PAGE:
After three consecutive letdown seasons, Brady Hoke has been fired from his position as Michigan’s football coach.

The move follows the Wolverines’ 5-7 campaign this fall that featured a bevy of historic defeats. Michigan was shut out for the first time since 1984, surrendered the Little Brown Jug to Minnesota for the first time since 2005 and had three losses before October for the first time ever.

The season ended Saturday with a 42-28 defeat to Ohio State, the Wolverines’ third consecutive loss against the Buckeyes. With the result, this year’s Michigan football team became just the third in the last 40 years of the program to not play in a bowl.

“I met with coach Hoke today and informed him of my decision to make a change in the leadership of our football program,” said interim Athletic Director Jim Hackett in a statement. “This was not an easy decision given the level of respect that I have for Brady. He has done a great job of molding these young men, making them accountable to their teammates, focusing them on success in the classroom and in the community.

“I wanted to make sure that Brady received adequate time to exhibit the results that would come from his effort and I believe that Brady and our coaching staff had enough time to produce those results and unfortunately they are not there. In the end, I feel that moving in a different direction is the right decision. I wish Brady and his family all the best in the future.”

Because Hoke was let go before Dec. 31, his buyout is $3 million. Had he been fired on or after Jan. 1, 2015, his buyout would have dropped to $2 million.

Hoke was signed to a six-year contract before the 2011 season that included a $1.5 million stay bonus this offseason. Excluding game-specific incentives, the former coach would have averaged $3.25 million per year had he fulfilled the entirety of his contract.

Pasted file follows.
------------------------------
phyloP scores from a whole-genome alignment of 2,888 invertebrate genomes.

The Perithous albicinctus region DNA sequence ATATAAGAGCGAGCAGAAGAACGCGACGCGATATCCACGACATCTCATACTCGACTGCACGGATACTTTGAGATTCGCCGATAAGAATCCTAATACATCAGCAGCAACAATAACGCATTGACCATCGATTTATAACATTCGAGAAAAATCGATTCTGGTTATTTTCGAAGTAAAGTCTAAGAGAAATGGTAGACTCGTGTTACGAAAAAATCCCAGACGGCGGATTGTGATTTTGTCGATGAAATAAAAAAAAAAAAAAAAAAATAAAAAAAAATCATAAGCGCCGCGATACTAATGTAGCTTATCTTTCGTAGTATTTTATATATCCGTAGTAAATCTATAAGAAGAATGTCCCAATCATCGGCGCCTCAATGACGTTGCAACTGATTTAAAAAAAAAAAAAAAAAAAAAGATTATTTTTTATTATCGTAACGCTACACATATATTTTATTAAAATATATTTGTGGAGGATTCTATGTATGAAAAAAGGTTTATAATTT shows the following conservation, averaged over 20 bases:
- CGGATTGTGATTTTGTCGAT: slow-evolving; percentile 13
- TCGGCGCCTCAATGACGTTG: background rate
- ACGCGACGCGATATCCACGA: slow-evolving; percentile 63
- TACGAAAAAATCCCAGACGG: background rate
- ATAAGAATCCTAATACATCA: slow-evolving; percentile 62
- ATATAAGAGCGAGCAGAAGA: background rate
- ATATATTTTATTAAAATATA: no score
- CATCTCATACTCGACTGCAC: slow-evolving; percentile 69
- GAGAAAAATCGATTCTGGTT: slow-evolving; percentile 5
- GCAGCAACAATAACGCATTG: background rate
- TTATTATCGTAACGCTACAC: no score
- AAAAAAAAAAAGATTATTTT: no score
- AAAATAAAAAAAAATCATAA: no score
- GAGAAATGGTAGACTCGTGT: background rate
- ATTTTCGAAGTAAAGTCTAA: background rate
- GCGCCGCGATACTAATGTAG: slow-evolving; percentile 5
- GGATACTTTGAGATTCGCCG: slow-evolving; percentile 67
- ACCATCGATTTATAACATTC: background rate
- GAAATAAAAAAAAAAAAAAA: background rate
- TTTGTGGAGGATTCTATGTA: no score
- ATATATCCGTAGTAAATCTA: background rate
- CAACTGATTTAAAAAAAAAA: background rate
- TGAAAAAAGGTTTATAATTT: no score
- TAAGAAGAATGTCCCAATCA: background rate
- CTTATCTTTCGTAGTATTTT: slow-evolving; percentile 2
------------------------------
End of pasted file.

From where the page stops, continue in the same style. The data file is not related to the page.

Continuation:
But Michigan went just 31-20 under Hoke and never reached the Big Ten title game.

“I feel very fortunate to have been an assistant and head coach at the University of Michigan,” Hoke said in a statement. “I will always support the University and this football program. This is a special place and one that Laura, Kelly and I have enjoyed representing during our time in Ann Arbor. I want to thank all of the sons that played for our teams and appreciate the commitment that our coaches and support staff made to the program every day.

“I will miss the relationships that I’ve been fortunate enough to make within this university and community. I additionally appreciate all of the support that our fans, alumni, students, administration and former players have provided our program. I leave with fond memories of my experience at Michigan. Thanks and Go Blue!”

Hoke’s first season with the Wolverines was also his best. In 2011, Michigan went 11-2 with wins over Notre Dame and Ohio State and an overtime triumph against Virginia Tech in the Sugar Bowl.

The Wolverines dropped to 8-5 in 2012, 7-6 in 2013 and then 5-7 this fall, losing five of six to the Buckeyes and Michigan State in that span.

Hoke entered 2014 on the hot seat, and further lost public support during the fifth week of the season, when, in the fourth quarter of a blowout defeat to Minnesota, he failed to pull Shane Morris in a timely manner despite the quarterback’s difficulty to stand following a helmet-to-helmet hit.

But criticism of Hoke had generally stemmed less on that individual incident and focused more on the coach’s win-loss record, his teams that worsened from year to year and his perceived struggle to develop talent.

Michigan has yet to name Hoke’s replacement, but San Francisco 49ers coach Jim Harbaugh, Baltimore Ravens coach John Harbaugh and LSU coach Les Miles have all been rumored as potential candidates for the job.

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